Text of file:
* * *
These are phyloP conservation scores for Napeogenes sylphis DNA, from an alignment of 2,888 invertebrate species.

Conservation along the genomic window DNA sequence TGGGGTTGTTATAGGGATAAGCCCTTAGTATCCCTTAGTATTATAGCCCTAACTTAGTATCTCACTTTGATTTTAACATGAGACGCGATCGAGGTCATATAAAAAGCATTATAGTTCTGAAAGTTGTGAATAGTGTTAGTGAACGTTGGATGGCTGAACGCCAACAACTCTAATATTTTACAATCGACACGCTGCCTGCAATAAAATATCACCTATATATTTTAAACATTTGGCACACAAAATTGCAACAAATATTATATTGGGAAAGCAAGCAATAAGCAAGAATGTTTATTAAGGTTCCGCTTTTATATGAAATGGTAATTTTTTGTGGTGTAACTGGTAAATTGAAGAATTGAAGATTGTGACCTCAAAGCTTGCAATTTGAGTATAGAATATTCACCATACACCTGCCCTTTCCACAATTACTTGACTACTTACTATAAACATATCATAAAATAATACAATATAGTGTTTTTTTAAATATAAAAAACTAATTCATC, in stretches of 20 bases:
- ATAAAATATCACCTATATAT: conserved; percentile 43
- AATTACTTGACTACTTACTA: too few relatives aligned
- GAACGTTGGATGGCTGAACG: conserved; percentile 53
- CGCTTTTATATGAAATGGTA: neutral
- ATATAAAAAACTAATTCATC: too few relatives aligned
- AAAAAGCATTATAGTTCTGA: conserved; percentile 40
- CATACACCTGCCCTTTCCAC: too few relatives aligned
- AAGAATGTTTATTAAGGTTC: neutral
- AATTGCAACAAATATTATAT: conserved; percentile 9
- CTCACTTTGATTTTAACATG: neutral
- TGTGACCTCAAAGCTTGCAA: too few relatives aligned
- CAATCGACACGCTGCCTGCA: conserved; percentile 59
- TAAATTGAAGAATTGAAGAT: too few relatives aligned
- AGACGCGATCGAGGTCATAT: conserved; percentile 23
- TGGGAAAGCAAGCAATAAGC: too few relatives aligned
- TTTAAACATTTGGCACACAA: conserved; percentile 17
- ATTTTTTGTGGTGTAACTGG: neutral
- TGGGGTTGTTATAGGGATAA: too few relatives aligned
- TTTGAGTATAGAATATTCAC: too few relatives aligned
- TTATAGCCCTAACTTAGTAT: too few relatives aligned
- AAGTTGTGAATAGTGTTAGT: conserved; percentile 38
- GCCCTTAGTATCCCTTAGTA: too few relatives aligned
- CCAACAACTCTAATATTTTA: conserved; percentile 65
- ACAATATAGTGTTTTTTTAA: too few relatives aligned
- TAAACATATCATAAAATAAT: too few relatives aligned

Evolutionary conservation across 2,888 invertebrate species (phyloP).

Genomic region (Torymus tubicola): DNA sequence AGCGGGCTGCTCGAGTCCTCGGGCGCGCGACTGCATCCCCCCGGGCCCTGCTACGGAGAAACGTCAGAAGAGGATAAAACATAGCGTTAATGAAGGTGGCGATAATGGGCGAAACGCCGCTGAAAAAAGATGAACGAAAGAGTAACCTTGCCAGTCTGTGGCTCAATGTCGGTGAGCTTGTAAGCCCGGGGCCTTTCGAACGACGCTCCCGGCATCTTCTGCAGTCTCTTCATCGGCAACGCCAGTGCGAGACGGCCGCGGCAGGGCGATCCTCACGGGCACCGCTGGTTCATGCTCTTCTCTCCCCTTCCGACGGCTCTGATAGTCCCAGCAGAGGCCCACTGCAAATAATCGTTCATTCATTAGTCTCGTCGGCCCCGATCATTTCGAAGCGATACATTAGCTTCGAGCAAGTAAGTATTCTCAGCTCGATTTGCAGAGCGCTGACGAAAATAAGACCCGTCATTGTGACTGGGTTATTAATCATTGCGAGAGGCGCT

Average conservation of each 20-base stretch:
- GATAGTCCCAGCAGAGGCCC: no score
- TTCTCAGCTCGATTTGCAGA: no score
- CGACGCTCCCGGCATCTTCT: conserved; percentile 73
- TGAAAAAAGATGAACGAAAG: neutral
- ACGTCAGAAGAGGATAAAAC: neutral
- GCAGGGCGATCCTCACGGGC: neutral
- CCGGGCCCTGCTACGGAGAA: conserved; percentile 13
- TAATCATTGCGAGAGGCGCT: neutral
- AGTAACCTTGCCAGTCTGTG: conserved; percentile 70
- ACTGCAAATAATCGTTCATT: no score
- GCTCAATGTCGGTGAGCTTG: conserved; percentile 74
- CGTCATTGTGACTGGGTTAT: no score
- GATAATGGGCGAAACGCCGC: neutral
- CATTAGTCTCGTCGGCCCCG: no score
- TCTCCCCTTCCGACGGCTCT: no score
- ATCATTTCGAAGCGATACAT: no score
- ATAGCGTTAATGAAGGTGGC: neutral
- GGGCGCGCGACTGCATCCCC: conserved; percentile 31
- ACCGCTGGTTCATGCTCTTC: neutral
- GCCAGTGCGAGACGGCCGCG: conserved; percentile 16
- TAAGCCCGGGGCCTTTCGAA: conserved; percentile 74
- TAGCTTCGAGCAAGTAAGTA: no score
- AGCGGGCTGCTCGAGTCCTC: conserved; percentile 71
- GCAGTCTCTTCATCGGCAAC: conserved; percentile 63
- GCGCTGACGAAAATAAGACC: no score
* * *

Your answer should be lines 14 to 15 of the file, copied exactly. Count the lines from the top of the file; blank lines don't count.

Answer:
- CAATCGACACGCTGCCTGCA: conserved; percentile 59
- TAAATTGAAGAATTGAAGAT: too few relatives aligned